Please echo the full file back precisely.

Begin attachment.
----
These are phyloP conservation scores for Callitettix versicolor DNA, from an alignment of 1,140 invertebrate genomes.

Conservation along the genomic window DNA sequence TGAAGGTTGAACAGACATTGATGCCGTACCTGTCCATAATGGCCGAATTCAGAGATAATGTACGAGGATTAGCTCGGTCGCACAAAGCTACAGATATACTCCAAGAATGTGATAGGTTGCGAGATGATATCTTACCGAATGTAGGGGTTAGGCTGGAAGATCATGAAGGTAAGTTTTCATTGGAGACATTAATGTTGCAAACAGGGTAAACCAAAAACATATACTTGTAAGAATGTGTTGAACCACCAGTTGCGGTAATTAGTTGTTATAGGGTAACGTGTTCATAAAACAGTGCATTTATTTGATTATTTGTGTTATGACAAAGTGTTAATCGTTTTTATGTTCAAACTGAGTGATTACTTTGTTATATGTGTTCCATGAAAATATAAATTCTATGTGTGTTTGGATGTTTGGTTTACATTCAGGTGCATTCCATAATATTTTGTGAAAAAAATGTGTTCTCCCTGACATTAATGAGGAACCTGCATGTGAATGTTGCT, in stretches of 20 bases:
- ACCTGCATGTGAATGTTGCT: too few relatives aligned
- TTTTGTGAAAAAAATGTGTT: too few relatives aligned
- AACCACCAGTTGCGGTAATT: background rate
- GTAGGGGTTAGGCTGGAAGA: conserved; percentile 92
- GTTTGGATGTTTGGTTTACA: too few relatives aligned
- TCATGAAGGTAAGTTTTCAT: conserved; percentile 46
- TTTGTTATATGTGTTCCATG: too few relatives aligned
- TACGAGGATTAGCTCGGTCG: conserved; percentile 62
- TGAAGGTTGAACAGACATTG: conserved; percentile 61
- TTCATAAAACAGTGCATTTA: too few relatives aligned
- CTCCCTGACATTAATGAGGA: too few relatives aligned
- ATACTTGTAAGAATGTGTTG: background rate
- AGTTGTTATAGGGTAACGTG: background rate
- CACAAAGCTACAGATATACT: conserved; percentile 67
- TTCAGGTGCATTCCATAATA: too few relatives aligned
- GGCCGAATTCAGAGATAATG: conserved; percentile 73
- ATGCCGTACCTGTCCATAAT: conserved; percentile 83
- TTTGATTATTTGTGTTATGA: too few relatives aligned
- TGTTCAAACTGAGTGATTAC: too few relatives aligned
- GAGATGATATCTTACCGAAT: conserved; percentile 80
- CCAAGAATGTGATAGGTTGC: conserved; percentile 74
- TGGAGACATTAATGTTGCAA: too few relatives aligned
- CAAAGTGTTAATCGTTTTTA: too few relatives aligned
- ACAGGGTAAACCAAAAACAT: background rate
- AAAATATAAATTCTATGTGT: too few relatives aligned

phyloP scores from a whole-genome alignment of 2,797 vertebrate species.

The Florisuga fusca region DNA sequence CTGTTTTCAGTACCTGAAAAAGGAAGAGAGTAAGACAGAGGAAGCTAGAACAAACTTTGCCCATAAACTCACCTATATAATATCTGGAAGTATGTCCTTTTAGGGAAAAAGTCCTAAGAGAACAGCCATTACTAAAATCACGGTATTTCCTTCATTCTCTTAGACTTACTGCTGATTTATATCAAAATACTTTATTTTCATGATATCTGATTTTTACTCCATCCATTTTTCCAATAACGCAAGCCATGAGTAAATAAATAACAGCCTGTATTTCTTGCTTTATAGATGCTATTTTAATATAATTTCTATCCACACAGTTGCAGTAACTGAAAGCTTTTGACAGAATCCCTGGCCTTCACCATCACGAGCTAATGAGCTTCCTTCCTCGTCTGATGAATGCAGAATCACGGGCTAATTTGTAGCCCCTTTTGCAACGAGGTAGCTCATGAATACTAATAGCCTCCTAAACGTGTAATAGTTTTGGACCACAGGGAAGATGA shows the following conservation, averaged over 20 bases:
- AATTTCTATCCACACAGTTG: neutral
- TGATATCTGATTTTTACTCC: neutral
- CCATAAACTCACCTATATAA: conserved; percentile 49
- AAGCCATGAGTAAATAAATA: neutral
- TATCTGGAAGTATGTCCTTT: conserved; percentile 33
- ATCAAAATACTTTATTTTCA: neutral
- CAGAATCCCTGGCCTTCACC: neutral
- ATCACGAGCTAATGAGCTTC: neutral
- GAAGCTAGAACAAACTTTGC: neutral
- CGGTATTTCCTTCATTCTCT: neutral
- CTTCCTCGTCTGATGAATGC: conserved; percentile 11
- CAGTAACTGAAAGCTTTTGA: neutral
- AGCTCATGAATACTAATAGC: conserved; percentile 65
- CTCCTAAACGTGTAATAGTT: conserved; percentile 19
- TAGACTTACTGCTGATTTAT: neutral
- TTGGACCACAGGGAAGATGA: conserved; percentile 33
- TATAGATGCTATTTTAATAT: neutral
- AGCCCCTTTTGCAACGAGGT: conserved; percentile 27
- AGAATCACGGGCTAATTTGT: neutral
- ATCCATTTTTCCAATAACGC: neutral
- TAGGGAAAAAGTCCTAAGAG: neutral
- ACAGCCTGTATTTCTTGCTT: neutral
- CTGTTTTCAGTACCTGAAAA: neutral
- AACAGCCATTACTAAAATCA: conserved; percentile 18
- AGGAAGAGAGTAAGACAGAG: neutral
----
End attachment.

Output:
These are phyloP conservation scores for Callitettix versicolor DNA, from an alignment of 1,140 invertebrate genomes.

Conservation along the genomic window DNA sequence TGAAGGTTGAACAGACATTGATGCCGTACCTGTCCATAATGGCCGAATTCAGAGATAATGTACGAGGATTAGCTCGGTCGCACAAAGCTACAGATATACTCCAAGAATGTGATAGGTTGCGAGATGATATCTTACCGAATGTAGGGGTTAGGCTGGAAGATCATGAAGGTAAGTTTTCATTGGAGACATTAATGTTGCAAACAGGGTAAACCAAAAACATATACTTGTAAGAATGTGTTGAACCACCAGTTGCGGTAATTAGTTGTTATAGGGTAACGTGTTCATAAAACAGTGCATTTATTTGATTATTTGTGTTATGACAAAGTGTTAATCGTTTTTATGTTCAAACTGAGTGATTACTTTGTTATATGTGTTCCATGAAAATATAAATTCTATGTGTGTTTGGATGTTTGGTTTACATTCAGGTGCATTCCATAATATTTTGTGAAAAAAATGTGTTCTCCCTGACATTAATGAGGAACCTGCATGTGAATGTTGCT, in stretches of 20 bases:
- ACCTGCATGTGAATGTTGCT: too few relatives aligned
- TTTTGTGAAAAAAATGTGTT: too few relatives aligned
- AACCACCAGTTGCGGTAATT: background rate
- GTAGGGGTTAGGCTGGAAGA: conserved; percentile 92
- GTTTGGATGTTTGGTTTACA: too few relatives aligned
- TCATGAAGGTAAGTTTTCAT: conserved; percentile 46
- TTTGTTATATGTGTTCCATG: too few relatives aligned
- TACGAGGATTAGCTCGGTCG: conserved; percentile 62
- TGAAGGTTGAACAGACATTG: conserved; percentile 61
- TTCATAAAACAGTGCATTTA: too few relatives aligned
- CTCCCTGACATTAATGAGGA: too few relatives aligned
- ATACTTGTAAGAATGTGTTG: background rate
- AGTTGTTATAGGGTAACGTG: background rate
- CACAAAGCTACAGATATACT: conserved; percentile 67
- TTCAGGTGCATTCCATAATA: too few relatives aligned
- GGCCGAATTCAGAGATAATG: conserved; percentile 73
- ATGCCGTACCTGTCCATAAT: conserved; percentile 83
- TTTGATTATTTGTGTTATGA: too few relatives aligned
- TGTTCAAACTGAGTGATTAC: too few relatives aligned
- GAGATGATATCTTACCGAAT: conserved; percentile 80
- CCAAGAATGTGATAGGTTGC: conserved; percentile 74
- TGGAGACATTAATGTTGCAA: too few relatives aligned
- CAAAGTGTTAATCGTTTTTA: too few relatives aligned
- ACAGGGTAAACCAAAAACAT: background rate
- AAAATATAAATTCTATGTGT: too few relatives aligned

phyloP scores from a whole-genome alignment of 2,797 vertebrate species.

The Florisuga fusca region DNA sequence CTGTTTTCAGTACCTGAAAAAGGAAGAGAGTAAGACAGAGGAAGCTAGAACAAACTTTGCCCATAAACTCACCTATATAATATCTGGAAGTATGTCCTTTTAGGGAAAAAGTCCTAAGAGAACAGCCATTACTAAAATCACGGTATTTCCTTCATTCTCTTAGACTTACTGCTGATTTATATCAAAATACTTTATTTTCATGATATCTGATTTTTACTCCATCCATTTTTCCAATAACGCAAGCCATGAGTAAATAAATAACAGCCTGTATTTCTTGCTTTATAGATGCTATTTTAATATAATTTCTATCCACACAGTTGCAGTAACTGAAAGCTTTTGACAGAATCCCTGGCCTTCACCATCACGAGCTAATGAGCTTCCTTCCTCGTCTGATGAATGCAGAATCACGGGCTAATTTGTAGCCCCTTTTGCAACGAGGTAGCTCATGAATACTAATAGCCTCCTAAACGTGTAATAGTTTTGGACCACAGGGAAGATGA shows the following conservation, averaged over 20 bases:
- AATTTCTATCCACACAGTTG: neutral
- TGATATCTGATTTTTACTCC: neutral
- CCATAAACTCACCTATATAA: conserved; percentile 49
- AAGCCATGAGTAAATAAATA: neutral
- TATCTGGAAGTATGTCCTTT: conserved; percentile 33
- ATCAAAATACTTTATTTTCA: neutral
- CAGAATCCCTGGCCTTCACC: neutral
- ATCACGAGCTAATGAGCTTC: neutral
- GAAGCTAGAACAAACTTTGC: neutral
- CGGTATTTCCTTCATTCTCT: neutral
- CTTCCTCGTCTGATGAATGC: conserved; percentile 11
- CAGTAACTGAAAGCTTTTGA: neutral
- AGCTCATGAATACTAATAGC: conserved; percentile 65
- CTCCTAAACGTGTAATAGTT: conserved; percentile 19
- TAGACTTACTGCTGATTTAT: neutral
- TTGGACCACAGGGAAGATGA: conserved; percentile 33
- TATAGATGCTATTTTAATAT: neutral
- AGCCCCTTTTGCAACGAGGT: conserved; percentile 27
- AGAATCACGGGCTAATTTGT: neutral
- ATCCATTTTTCCAATAACGC: neutral
- TAGGGAAAAAGTCCTAAGAG: neutral
- ACAGCCTGTATTTCTTGCTT: neutral
- CTGTTTTCAGTACCTGAAAA: neutral
- AACAGCCATTACTAAAATCA: conserved; percentile 18
- AGGAAGAGAGTAAGACAGAG: neutral